19. ^ Scalds: A Burning Issue Archived 2011-07-24 at the Wayback Machine, Association for Children of New Jersey - accessed July 11, 2009
  20. ^ BURN CENTER VERIFICATION, American Burn Association
  21. ^ The Burn Center at Saint Barnabas - Burn Services, St. Barnabas Medical Center - accessed July 11, 2009
  22. ^ Saint Barnabas Burn Foundation - accessed July 11, 2009
  23. ^ After the Fire: A True Story of Friendship and Survival, - accessed July 17, 2009
  24. ^ Pathologists, College of American (5 October 2019). "The Best in Pathology, Laboratory Quality, Proficiency Testing, Technology & Patient Safety: The College of American Pathologists Releases List of Longest Accredited Laboratories in U.S." College of American Pathologists. Retrieved 5 October 2019.
  25. ^ Diagnostics, Quest. "Quest Diagnostics, Barnabas Health Enter Into Strategic Laboratory Partnership To Deliver High-value And Innovative Diagnostic Information Services".
  26. ^ "Labcorp adds to hospital lab buying streak with New Jersey acquisition". MedTech Dive.
  27. ^ "Labcorp Acquires Clinical Outreach Laboratory Services from RWJBarnabas". New Jersey Business Magazine.
  28. ^ Graduate Medical Education at Saint Barnabas Medical Center, Saint Barnabas Medical Center - accessed July 11, 2009
  29. ^ "New Jersey Health System". RWJBarnabas Health. Retrieved 2022-05-31.
  30. ^ Best Hospitals Search,U.S. News & World Report, - accessed April 25, 2009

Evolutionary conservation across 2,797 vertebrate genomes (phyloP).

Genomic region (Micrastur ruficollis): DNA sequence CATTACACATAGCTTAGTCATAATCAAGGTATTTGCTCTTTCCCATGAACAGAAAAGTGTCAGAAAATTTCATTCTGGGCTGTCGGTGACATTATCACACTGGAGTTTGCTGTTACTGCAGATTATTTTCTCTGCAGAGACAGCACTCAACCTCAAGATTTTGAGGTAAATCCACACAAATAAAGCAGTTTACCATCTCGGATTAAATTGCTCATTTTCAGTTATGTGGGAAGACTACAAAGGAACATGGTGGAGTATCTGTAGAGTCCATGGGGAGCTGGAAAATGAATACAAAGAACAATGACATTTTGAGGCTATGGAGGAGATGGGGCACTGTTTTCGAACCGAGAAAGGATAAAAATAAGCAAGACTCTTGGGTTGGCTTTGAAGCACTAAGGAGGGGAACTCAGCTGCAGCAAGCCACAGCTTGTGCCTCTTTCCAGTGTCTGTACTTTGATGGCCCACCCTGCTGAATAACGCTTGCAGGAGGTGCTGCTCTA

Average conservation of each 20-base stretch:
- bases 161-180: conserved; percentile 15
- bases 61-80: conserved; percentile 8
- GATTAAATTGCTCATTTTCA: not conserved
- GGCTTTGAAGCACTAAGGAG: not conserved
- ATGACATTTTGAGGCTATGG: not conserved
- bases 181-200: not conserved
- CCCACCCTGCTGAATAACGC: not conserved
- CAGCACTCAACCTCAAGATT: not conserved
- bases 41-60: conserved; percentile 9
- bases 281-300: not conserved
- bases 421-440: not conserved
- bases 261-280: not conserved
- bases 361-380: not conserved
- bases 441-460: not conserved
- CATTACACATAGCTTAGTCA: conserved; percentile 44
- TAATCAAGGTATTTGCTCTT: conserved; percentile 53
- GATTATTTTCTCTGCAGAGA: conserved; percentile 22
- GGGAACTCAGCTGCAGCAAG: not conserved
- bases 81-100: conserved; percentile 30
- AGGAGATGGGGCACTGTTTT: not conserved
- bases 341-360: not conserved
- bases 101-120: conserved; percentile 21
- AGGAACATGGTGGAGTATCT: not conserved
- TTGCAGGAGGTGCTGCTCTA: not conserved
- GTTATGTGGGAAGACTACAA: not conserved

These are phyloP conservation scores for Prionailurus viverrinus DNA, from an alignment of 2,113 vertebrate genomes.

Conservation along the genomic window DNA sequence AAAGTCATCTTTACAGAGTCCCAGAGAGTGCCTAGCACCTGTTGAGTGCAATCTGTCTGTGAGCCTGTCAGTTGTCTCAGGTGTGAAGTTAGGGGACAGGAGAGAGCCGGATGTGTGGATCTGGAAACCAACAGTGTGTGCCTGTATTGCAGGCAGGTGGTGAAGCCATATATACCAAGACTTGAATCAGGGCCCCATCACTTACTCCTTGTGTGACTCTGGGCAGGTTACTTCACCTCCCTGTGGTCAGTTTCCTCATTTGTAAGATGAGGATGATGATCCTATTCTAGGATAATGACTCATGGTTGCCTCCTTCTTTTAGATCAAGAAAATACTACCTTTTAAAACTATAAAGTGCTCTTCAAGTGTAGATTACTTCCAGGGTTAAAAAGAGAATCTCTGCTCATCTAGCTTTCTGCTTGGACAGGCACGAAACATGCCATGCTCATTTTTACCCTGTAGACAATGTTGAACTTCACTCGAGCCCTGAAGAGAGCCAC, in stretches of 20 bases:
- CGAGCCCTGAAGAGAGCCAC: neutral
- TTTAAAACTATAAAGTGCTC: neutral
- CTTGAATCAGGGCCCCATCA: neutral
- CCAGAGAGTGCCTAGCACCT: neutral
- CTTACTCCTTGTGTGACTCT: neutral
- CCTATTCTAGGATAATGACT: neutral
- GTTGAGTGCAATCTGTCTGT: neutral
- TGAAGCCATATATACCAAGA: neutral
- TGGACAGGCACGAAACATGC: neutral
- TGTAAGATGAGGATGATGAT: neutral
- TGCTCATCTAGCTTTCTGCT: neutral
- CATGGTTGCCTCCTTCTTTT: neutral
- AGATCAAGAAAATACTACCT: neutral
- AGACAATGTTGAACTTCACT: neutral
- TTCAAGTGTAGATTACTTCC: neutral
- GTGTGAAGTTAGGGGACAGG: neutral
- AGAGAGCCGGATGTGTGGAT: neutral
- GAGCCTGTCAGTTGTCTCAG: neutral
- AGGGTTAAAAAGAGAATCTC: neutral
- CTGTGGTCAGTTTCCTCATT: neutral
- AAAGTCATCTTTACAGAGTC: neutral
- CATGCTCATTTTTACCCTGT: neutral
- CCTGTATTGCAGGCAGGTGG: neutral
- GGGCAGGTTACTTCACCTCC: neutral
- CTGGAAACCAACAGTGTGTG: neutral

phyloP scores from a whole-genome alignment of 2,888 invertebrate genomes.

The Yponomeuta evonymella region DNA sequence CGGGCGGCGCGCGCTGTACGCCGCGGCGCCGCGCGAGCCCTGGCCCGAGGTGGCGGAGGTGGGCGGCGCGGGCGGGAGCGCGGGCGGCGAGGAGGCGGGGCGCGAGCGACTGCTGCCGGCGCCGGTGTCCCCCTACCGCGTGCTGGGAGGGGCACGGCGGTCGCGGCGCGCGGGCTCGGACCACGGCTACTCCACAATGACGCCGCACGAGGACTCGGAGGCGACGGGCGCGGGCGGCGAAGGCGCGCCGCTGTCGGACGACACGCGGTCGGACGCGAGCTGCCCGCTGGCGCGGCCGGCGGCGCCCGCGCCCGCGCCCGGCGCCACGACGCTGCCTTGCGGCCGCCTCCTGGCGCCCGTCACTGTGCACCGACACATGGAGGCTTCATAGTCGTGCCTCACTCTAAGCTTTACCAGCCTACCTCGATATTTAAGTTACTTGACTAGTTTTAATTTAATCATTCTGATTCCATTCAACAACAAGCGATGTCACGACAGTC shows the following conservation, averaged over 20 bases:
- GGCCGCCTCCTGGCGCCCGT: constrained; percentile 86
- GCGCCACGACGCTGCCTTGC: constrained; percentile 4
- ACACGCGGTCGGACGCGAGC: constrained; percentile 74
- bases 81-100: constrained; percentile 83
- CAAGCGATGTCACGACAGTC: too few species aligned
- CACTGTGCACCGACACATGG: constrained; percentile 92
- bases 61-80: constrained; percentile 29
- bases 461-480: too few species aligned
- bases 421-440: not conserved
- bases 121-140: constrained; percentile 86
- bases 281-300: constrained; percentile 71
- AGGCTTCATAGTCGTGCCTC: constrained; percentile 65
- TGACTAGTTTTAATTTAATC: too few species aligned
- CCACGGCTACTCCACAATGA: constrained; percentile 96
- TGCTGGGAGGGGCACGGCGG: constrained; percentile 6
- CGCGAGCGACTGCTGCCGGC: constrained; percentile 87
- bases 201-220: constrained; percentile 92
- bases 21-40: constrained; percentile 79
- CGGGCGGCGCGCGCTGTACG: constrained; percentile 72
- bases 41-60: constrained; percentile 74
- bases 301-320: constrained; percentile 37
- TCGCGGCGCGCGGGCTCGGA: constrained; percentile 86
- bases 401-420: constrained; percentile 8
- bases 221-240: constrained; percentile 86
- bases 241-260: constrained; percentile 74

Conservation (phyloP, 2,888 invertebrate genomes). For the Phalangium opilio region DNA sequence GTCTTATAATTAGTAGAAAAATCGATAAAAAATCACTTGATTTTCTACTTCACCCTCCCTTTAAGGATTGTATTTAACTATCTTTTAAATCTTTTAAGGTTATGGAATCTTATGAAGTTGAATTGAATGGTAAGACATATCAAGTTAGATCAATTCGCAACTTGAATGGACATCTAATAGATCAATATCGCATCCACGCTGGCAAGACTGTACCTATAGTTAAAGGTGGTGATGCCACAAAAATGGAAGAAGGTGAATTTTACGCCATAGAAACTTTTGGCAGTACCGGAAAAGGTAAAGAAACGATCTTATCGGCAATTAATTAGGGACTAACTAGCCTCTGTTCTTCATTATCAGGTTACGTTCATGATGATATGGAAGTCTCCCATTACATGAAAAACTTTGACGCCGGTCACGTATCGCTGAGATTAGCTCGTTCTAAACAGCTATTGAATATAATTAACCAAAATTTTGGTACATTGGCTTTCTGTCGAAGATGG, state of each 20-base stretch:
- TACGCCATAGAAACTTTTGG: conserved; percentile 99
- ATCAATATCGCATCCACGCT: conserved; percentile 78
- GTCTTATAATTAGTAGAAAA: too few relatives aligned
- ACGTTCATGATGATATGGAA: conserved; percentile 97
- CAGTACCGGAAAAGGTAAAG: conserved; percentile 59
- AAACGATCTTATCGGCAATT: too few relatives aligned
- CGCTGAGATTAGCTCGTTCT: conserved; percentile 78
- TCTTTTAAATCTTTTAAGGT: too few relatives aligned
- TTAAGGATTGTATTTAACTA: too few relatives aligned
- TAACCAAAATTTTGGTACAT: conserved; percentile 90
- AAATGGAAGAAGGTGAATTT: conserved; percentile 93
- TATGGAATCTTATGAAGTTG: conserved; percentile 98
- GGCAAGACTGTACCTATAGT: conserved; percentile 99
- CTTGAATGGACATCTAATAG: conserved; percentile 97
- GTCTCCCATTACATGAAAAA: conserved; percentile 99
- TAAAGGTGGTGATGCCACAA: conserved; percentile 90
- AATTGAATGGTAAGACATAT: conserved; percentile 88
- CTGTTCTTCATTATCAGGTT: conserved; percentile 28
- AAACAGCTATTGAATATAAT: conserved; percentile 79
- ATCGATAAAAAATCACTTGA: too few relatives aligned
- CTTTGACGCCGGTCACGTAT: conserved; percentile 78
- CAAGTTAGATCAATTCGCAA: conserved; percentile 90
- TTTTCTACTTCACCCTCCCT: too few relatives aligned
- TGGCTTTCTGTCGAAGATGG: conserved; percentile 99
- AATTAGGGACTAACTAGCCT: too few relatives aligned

31. ^ "Saint Barnabas Medical Center Achieves Magnet® Recognition". RWJBarnabas Health. Retrieved 2022-05-31.
  32. ^ Designer Babies - Human cloning is a long way off, but bioengineered kids are already here, Washington Monthly, March 2002 - accessed July 11, 2007
  33. ^ World's first genetically altered babies born, CNN, May 5, 2001 - accessed July 11, 2009
  34. ^ Smallest Baby to Survive in New Jersey--Second Smallest in the Nation--Arrives Home in Time for Thanksgiving Archived 2010-06-17 at the Wayback Machine - accessed July 11, 2009
  35. ^ Infant heading home after underweight birth, The Times of Trenton, August 16, 2007 - accessed July 11, 2009
  36. ^ The Tiniest Babies Archived 2010-06-10 at the Wayback Machine, The University of Iowa - accessed July 14, 2009
  37. ^ New Robot Technology Eases Kidney Transplants Archived 2009-08-04 at the Wayback Machine, CBS News, June 22, 2009 - accessed July 8, 2009
  38. ^ Kidney donations connect strangers in Chain of Life forged by transplants, The Star-Ledger, June 05, 2009 - accessed July 11, 2009
  39. ^ JOHNS HOPKINS LEADS FIRST 12-PATIENT, MULTICENTER DOMINO DONOR KIDNEY TRANSPLANT, Johns Hopkins Medicine, February 16, 2009 - accessed July 11, 2009

40°45′49″N 74°18′18″W / 40.7636°N 74.3049°W / 40.7636; -74.3049